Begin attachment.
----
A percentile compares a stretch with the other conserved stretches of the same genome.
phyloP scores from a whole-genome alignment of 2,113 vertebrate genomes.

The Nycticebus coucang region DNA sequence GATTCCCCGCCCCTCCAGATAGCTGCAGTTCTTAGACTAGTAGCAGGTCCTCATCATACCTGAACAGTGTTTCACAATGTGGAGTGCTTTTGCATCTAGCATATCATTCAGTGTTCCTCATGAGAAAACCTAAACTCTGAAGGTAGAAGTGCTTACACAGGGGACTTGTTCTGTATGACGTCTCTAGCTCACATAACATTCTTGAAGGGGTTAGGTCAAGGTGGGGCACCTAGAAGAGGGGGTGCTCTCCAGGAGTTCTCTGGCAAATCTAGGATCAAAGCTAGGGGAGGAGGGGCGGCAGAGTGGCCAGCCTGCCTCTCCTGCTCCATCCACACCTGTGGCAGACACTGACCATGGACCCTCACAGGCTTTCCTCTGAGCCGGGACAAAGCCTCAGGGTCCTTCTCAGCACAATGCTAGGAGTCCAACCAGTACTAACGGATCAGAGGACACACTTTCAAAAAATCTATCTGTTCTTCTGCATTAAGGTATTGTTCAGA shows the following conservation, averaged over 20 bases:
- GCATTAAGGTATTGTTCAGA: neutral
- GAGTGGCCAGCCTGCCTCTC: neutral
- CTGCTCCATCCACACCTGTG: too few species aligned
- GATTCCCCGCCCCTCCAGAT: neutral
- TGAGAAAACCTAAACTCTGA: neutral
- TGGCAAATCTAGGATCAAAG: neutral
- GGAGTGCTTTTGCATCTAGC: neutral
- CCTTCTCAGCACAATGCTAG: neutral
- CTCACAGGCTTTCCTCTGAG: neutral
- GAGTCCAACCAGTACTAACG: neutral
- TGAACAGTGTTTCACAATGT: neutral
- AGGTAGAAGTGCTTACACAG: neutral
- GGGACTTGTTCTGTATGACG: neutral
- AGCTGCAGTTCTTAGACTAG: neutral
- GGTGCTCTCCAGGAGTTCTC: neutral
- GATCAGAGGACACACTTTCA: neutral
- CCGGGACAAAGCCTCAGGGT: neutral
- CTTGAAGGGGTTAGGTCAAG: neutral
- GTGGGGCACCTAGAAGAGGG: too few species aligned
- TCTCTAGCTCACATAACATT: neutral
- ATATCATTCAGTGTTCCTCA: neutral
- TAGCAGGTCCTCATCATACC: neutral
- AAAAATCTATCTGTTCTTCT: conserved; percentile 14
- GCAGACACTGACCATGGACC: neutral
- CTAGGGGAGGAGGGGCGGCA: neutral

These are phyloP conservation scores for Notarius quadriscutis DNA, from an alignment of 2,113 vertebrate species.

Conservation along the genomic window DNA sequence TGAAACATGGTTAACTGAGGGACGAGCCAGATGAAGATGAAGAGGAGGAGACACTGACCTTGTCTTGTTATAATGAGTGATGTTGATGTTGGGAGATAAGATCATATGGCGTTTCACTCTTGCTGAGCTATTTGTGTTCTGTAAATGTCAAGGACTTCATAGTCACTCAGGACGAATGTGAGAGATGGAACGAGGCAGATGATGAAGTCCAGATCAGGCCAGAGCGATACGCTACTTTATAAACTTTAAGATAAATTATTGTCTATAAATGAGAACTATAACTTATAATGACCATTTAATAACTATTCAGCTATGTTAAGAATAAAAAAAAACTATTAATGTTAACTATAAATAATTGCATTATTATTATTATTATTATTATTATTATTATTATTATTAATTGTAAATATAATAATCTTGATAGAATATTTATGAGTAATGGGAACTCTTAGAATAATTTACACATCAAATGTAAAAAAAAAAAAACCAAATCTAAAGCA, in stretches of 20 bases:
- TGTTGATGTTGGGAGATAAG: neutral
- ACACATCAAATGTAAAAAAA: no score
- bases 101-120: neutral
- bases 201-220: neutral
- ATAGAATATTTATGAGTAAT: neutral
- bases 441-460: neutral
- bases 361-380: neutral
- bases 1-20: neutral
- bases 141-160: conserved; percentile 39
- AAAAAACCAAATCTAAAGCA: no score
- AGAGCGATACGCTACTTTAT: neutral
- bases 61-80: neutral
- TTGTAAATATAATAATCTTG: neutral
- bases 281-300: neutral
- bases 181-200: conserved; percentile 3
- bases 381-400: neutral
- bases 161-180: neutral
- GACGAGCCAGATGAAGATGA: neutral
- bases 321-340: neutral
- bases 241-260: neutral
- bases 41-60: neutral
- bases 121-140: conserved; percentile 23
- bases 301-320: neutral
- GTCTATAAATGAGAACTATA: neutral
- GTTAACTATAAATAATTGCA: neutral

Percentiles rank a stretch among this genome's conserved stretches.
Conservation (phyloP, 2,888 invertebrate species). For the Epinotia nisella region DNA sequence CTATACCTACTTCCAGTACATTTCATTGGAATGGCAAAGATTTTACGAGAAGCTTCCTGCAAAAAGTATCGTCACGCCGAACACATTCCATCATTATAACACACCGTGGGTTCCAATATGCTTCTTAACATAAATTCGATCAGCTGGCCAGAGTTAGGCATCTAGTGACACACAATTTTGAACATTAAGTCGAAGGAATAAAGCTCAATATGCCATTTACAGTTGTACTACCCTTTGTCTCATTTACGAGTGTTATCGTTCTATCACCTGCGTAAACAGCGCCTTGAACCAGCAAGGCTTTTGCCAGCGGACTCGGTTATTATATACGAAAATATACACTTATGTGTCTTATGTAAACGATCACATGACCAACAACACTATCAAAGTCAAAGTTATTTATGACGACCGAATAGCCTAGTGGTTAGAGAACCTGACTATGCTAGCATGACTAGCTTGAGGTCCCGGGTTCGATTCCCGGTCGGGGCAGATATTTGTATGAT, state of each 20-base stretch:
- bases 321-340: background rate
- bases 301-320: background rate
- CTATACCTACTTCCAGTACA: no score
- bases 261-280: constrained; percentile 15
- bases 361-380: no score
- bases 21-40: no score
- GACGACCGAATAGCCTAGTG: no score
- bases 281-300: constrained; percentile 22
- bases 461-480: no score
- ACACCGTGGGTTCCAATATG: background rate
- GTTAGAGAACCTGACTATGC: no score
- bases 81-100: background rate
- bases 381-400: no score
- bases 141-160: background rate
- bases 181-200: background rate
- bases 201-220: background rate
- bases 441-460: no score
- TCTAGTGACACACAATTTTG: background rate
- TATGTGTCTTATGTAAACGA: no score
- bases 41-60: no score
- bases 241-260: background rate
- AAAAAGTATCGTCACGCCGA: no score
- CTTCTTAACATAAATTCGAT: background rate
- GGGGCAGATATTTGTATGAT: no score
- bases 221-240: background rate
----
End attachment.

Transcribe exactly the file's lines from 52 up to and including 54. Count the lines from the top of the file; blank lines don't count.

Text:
- bases 121-140: conserved; percentile 23
- bases 301-320: neutral
- GTCTATAAATGAGAACTATA: neutral